Before she was Beah Richards, a commanding presence on stage, screen and television, she was Beulah Richardson, a political activist with an impressive radical resume. Whether acting or delivering a searing speech at a rally, there was little separation between her two personages. She was as forceful and authentic in her portrayals as she was on the podium demanding justice and equal rights.

Born Beulah Elizabeth Richardson on July 12, 1920 in Vicksburg, Mississippi, her father was a Baptist preacher and her mother a seamstress. In 1948, Beah graduated from Dillard University in New Orleans and two years later moved to New York City.

Essentially, Beah lived two lives, and the acting, writing and literary part vastly overshadowed her various involvements as an activist, particularly her commitment to radical formations such as the Communist Party, Civil Rights Congress, and the Sojourners for Truth and Justice, in which she was a founding member. At times, her two lives overlapped, and this was certainly the case during the Cold War phase of American history when radicals were hounded by government agents and agencies. Beah was linked to William Patterson and his wife, Louise, when the CRC began to take on the government, charging the nation with genocide. Such a cry prompted the FBI and the CIA to take every measure to neutralize organizations and individuals who promoted the overthrow of the government. Beah was just one of several hundred who were hounded, surveilled, and even brought before the House Un-American Activities Committee.

That harassment and a desire to fulfill another part of her calling led Beah to the stage where she could express her outrage through a number of characters in plays she wrote and those by other notable playwrights such as James Baldwin. In fact her performance in Baldwin’s “The Amen Corner” earned her a Tony Award nomination in 1965.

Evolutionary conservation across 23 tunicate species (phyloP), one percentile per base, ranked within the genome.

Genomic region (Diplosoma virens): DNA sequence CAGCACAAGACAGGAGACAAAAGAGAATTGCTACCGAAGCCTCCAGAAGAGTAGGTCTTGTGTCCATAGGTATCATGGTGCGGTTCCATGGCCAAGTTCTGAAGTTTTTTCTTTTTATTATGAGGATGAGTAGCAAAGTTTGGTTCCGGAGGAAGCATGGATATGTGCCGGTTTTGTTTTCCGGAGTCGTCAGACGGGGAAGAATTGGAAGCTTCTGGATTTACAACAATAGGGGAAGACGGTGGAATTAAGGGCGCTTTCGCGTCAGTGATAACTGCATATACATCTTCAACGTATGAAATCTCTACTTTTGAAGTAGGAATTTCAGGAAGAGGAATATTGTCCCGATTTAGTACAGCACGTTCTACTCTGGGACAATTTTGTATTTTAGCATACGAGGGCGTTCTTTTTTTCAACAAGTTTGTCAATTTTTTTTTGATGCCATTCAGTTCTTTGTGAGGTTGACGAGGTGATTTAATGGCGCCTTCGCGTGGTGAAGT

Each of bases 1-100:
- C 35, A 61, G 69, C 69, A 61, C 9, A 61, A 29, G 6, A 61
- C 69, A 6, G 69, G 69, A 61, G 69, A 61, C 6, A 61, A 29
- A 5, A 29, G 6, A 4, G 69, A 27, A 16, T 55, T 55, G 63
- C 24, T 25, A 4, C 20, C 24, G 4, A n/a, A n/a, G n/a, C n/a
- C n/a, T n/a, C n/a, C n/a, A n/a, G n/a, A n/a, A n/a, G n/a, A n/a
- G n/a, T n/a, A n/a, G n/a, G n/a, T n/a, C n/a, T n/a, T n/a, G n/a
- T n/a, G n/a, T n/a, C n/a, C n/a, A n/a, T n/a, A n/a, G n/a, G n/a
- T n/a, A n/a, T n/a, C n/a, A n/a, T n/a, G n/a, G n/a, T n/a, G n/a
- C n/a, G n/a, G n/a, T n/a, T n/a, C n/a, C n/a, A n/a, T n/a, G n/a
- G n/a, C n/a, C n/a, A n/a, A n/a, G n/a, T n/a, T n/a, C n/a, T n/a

But most film buffs praise her role as Mrs. Prentice in “Guess Who’s Coming to Dinner,” where her formidable skills were aligned with Sidney Poitier, Spencer Tracy and Katharine Hepburn. In this production, Beah was nominated for an Oscar and Golden Globe for a supporting role. She won two Primetime Emmy Awards for her guest roles in the television series “Frank’s Place” in 1988 and two years later for “The Practice.”

The strength of her performances, her determination to play women of integrity and grit endeared her to Black audiences. Her guest appearances are much too numerous to even begin here, though her cameos on “The Cosby Show,” “Sanford and Son,” and “Benson” put her in company with an ensemble of talented African American performers. She completely nailed her role as Alex Haley’s grandmother in “Roots: The Next Generations.”

Along with her political commitments that never waned despite the rigor of acting, there was Beah the writer, including her poetry, plays, essays and books. Her play “All’s Well that Ends” centered on some of the issues she championed off the stage, the struggle against segregation.

Much of what she evinced as a writer, especially as a poet, was foreshadowed during her marches for justice and working in concert with a number of extraordinary Black women such as Eslanda Robeson, Shirley Graham Du Bois, Dorothy Hunton, and Louise Patterson. She was a forerunner in so many aspects of Black self-determination, whether it was defining herself as Black and not Negro, or pushing relentlessly for the recognition of Black women in the various political formations where they were often relegated to the kitchen and secretariat work.

When Beah died Sept. 14, 2000 the mainstream obituaries focused on her acting with only scant attention to her activism. But to a great degree the interrelation between her art and her politics had no division. Just as she was Beulah or Beah she was an indomitable woman of unimpeachable talent and integrity.

An example of Beah’s poetry:

“I speak not mockingly

but I fought for freedom,

I’m fighting now for our unity.

We are women all,

and what wrongs you murders me

and eventually marks your grave

so we share a mutual death at the hand of tyranny.”

[…]

“I would that the poor among you could have

seen through the scheme

and joined hands with me,

Then, we being the majority, could long ago have rescued our wasted lives.”